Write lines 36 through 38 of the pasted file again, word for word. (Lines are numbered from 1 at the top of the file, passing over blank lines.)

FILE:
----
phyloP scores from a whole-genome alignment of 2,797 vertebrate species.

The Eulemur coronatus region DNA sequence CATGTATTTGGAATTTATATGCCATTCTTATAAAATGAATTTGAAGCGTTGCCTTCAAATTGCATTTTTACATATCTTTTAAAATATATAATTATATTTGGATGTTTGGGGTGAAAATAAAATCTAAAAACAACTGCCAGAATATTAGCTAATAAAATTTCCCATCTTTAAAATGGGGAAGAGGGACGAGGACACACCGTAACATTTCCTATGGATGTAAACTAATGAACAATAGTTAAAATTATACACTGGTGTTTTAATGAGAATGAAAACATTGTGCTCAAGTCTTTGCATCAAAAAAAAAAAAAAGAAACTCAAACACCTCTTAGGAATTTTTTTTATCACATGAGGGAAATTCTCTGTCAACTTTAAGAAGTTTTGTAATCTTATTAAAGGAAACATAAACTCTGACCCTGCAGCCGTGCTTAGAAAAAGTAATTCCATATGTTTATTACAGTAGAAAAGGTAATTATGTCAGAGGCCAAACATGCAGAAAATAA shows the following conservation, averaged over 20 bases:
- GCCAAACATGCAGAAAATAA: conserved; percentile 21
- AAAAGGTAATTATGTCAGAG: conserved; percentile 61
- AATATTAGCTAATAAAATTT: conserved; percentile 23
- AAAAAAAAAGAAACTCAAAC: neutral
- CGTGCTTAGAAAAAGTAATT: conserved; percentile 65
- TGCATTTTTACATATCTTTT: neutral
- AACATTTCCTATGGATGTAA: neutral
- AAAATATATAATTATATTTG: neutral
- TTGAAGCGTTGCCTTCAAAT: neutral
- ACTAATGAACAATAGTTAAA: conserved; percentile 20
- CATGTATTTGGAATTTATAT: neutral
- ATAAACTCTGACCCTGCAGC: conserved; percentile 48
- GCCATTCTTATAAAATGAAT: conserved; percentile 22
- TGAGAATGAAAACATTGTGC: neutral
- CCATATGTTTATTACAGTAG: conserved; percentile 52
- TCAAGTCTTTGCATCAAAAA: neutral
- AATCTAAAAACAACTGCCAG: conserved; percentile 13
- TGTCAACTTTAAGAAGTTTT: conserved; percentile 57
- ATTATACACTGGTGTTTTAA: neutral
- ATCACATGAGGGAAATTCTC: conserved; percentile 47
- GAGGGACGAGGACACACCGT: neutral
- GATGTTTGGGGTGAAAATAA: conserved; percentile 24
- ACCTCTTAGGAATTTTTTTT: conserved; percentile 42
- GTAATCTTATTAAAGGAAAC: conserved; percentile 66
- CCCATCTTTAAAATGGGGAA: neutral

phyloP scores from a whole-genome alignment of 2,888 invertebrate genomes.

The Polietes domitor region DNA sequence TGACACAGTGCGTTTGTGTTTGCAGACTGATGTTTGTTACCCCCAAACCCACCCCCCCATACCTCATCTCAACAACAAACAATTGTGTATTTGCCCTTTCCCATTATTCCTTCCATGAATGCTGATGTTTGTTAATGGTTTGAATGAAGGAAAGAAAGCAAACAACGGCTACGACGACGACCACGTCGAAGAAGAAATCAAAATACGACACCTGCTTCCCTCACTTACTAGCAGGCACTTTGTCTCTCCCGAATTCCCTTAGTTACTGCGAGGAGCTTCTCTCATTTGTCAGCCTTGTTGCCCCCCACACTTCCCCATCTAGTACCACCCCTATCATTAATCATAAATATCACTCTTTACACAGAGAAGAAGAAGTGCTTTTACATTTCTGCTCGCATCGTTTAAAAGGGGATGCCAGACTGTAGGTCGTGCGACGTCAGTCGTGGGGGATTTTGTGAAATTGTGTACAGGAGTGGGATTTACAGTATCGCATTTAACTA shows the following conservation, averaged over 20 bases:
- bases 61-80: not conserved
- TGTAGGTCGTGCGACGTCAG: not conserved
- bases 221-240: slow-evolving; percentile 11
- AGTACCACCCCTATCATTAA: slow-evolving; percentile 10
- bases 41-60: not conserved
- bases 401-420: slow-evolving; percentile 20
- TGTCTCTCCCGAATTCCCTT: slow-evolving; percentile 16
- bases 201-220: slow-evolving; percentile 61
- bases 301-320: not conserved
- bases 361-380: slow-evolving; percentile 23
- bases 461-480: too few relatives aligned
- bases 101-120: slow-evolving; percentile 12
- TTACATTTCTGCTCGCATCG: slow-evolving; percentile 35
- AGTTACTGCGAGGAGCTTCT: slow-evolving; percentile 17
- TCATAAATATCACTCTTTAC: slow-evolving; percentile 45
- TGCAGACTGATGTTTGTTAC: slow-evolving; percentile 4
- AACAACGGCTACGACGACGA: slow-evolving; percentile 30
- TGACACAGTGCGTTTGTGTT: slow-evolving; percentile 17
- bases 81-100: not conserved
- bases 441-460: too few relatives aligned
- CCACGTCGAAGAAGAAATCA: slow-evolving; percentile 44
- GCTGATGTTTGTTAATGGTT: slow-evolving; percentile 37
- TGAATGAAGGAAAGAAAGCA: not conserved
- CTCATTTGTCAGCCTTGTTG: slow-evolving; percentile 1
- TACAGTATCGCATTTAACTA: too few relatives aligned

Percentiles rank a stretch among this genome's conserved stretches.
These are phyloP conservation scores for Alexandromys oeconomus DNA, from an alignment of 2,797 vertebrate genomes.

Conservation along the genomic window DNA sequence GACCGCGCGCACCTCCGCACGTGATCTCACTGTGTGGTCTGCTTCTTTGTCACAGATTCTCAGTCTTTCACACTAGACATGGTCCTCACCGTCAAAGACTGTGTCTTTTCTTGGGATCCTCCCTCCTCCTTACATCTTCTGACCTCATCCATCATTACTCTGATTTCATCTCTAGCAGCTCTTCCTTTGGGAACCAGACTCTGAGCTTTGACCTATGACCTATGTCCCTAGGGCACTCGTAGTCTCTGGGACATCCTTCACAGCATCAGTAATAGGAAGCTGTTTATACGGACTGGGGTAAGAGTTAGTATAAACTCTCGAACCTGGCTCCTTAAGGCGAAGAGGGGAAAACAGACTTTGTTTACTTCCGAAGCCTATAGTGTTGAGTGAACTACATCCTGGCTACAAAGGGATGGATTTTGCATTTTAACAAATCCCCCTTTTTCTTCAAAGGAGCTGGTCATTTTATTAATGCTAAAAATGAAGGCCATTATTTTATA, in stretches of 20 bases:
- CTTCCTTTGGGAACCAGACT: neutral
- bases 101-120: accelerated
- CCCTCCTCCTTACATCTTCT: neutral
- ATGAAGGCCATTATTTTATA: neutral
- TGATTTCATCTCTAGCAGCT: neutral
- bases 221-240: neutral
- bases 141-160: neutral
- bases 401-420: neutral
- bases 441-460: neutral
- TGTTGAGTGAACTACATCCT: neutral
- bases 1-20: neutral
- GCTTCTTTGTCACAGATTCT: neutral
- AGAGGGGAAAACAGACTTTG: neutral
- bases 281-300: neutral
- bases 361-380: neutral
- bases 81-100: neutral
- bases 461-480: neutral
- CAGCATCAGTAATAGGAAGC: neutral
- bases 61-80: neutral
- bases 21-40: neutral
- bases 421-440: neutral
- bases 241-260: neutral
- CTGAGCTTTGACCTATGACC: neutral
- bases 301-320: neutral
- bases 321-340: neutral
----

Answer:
- TGTCTCTCCCGAATTCCCTT: slow-evolving; percentile 16
- bases 201-220: slow-evolving; percentile 61
- bases 301-320: not conserved